It is important for the person with dementia to take their medications as prescribed. They may need support to do this.
Some medications need to be taken at set intervals or a specific time of day, with or after food, or on an empty stomach.
If the person with dementia forgets to take their medication, you could try:
- visual reminders like a wall chart or a label stuck to the cabinet where it is kept
- a pill organiser with separate compartments for times of day and days of the week
- alarms or alerts on the person’s phone
- voice reminders, eg using a smart speaker
- smartphone apps
- linking taking the medication with an element of their daily routine, eg brushing their teeth: when something becomes a habit, it is easier to remember
In some cases, pharmacies can supply tablets in a dosette box – a pre-filled pill organiser that clearly shows the times and days when each medication needs to be taken.
If a person with dementia forgets a dose of their medicine, they should take it as soon as they remember. However, if it is within four to six hours of their next dose, they should skip the missed dose completely.
Missing the occasional dose is unlikely to cause problems, but if this becomes a recurring issue, speak to the person’s GP or prescriber about why this is happening and whether it is still appropriate for them to take the medication.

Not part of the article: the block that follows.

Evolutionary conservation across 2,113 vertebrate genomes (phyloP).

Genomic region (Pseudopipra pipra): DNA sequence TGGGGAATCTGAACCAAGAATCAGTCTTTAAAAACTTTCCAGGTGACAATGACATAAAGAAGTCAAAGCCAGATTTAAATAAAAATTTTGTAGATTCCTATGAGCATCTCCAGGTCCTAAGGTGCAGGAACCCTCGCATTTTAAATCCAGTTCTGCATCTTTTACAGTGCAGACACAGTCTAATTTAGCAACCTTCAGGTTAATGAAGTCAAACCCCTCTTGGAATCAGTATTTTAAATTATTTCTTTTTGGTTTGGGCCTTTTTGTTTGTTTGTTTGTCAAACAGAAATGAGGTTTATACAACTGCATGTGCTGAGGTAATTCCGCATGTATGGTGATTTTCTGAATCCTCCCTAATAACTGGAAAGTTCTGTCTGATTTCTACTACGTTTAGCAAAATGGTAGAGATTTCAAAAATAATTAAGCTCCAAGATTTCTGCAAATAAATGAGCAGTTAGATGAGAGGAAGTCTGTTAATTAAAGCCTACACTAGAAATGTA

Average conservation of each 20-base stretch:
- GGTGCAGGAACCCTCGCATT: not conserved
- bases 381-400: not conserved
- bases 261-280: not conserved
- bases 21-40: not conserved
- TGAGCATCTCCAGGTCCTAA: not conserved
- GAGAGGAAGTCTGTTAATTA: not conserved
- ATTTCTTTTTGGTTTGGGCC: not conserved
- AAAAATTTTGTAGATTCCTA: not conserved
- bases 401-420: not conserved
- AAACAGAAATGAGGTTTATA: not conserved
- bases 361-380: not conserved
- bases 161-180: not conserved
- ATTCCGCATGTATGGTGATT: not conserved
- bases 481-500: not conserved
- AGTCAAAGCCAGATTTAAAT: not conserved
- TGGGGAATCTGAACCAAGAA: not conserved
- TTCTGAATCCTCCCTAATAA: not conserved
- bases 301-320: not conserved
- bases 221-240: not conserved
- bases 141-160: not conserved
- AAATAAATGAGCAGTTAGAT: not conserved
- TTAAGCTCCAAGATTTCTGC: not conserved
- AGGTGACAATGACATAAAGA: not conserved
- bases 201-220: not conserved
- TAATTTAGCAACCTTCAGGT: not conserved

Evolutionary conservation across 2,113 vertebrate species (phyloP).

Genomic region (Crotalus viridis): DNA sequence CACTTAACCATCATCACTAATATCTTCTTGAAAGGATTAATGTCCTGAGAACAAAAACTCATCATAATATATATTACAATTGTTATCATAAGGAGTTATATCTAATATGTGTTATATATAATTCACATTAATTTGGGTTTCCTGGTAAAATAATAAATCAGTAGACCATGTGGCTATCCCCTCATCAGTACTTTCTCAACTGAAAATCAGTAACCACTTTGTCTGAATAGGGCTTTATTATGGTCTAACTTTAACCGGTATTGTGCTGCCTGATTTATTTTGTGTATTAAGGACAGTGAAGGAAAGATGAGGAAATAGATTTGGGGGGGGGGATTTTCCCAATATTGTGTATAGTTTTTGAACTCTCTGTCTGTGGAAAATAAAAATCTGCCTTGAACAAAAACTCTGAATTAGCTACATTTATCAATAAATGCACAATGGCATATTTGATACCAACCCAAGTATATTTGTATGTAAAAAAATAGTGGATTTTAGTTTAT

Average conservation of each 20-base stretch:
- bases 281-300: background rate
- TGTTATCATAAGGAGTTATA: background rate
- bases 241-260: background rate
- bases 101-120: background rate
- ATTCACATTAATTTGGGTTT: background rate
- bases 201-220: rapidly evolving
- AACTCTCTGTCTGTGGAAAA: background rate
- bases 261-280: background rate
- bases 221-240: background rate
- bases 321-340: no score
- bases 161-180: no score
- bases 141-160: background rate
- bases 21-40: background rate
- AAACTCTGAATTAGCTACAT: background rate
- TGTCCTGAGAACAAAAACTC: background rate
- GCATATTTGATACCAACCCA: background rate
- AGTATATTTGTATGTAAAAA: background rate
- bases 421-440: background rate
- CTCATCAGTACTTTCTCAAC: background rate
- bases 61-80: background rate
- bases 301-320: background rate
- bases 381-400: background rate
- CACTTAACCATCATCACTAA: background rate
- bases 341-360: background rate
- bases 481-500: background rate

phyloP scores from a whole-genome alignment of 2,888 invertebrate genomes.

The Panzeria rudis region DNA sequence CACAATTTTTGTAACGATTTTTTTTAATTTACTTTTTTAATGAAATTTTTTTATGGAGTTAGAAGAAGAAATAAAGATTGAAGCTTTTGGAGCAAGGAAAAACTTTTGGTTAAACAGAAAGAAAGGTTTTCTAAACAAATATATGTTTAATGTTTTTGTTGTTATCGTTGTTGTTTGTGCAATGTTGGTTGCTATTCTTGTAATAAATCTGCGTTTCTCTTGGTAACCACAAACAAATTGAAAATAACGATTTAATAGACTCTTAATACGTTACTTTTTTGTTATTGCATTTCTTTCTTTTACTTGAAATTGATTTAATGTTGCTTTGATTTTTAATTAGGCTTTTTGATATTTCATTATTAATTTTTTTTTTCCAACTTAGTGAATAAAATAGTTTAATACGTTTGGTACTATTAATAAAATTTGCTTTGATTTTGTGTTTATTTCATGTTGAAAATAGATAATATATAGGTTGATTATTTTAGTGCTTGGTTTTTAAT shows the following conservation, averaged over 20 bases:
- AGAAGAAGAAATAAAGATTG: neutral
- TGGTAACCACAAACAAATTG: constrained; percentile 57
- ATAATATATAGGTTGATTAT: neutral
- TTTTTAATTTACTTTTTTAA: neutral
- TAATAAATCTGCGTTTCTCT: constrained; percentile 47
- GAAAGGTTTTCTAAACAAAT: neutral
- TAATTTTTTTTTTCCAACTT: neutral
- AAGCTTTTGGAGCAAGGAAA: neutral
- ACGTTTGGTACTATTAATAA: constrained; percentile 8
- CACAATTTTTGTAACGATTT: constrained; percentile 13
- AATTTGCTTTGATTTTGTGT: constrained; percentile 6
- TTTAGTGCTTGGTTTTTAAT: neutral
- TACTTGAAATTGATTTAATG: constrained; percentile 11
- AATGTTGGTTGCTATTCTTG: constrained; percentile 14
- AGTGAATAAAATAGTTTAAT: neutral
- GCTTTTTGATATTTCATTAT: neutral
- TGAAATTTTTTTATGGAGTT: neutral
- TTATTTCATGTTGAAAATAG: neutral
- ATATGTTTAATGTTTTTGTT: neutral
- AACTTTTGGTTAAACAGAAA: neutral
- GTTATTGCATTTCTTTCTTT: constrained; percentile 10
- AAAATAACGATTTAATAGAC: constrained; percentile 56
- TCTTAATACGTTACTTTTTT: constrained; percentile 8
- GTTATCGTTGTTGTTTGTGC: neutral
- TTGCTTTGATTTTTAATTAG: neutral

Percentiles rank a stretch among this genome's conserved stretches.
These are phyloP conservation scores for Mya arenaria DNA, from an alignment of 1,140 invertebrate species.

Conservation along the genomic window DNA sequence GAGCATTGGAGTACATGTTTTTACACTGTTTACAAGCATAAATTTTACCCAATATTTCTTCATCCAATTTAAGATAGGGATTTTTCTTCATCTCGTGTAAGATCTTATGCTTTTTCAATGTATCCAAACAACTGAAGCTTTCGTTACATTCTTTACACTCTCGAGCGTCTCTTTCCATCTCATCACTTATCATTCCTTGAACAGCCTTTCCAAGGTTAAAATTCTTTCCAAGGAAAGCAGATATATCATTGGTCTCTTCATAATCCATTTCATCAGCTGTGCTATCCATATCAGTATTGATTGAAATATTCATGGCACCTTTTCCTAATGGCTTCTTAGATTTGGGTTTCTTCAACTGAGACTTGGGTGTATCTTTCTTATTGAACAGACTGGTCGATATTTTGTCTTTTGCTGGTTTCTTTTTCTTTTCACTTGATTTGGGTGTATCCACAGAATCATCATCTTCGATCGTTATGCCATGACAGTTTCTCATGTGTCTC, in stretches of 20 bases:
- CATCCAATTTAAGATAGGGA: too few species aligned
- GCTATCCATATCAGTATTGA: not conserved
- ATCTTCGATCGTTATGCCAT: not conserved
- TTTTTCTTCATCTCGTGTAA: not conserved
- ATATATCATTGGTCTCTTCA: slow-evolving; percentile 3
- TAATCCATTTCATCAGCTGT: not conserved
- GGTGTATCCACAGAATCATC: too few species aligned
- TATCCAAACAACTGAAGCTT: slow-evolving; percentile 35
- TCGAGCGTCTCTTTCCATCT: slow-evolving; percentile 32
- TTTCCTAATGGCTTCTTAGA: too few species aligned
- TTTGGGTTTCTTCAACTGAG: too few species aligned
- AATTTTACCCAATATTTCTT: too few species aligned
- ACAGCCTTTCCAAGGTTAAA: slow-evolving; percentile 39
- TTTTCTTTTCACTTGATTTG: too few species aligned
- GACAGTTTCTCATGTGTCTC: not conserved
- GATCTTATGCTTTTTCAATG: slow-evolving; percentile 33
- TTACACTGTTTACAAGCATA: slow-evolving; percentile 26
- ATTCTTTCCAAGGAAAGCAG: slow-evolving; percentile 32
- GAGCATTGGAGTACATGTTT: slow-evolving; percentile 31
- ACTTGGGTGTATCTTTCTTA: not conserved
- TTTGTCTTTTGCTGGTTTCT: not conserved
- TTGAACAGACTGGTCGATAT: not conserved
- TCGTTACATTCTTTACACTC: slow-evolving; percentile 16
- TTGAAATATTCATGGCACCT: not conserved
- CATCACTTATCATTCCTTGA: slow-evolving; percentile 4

Some people have difficulty swallowing tablets, especially as dementia progresses. In this case, liquid medication, dissolvable tablets or a sticky patch worn on the skin may be prescribed.
If it is proving challenging for the person to take their medicines – including if they resist taking it – seek advice from their GP.
It is important that the person with dementia does not take more medication than is prescribed.
To minimise the risk of overdose, community pharmacy teams can arrange for medication to be picked up or delivered to the person’s home weekly. This will prevent a stockpile building up.
If the person has supplies of medication that they no longer take or are out of date, they should be taken to a pharmacy to be disposed of safely.
If a person has taken too much medication you should call NHS 111 for advice, or phone 999 or go directly to A&E if there are signs of severe overdose, eg delirium (a state of intense confusion) drooling, sweating or extreme nausea.
Medicines should be stored in a safe place at all times.
If the person with dementia needs support with taking medications safely, it is advisable to keep them in a locked drawer, cupboard or safety box.
It is also important that medications are kept out of reach of any children who live in or visit the person’s home.
If you need advice on any aspect of dementia, please call the Dementia Helpline on 0800 888 6678 (Monday-Friday 9am-9pm, Saturday and Sunday 9am-5pm, every day except 25th December), email email@example.com or you can also book a phone or virtual appointment with an Admiral Nurse.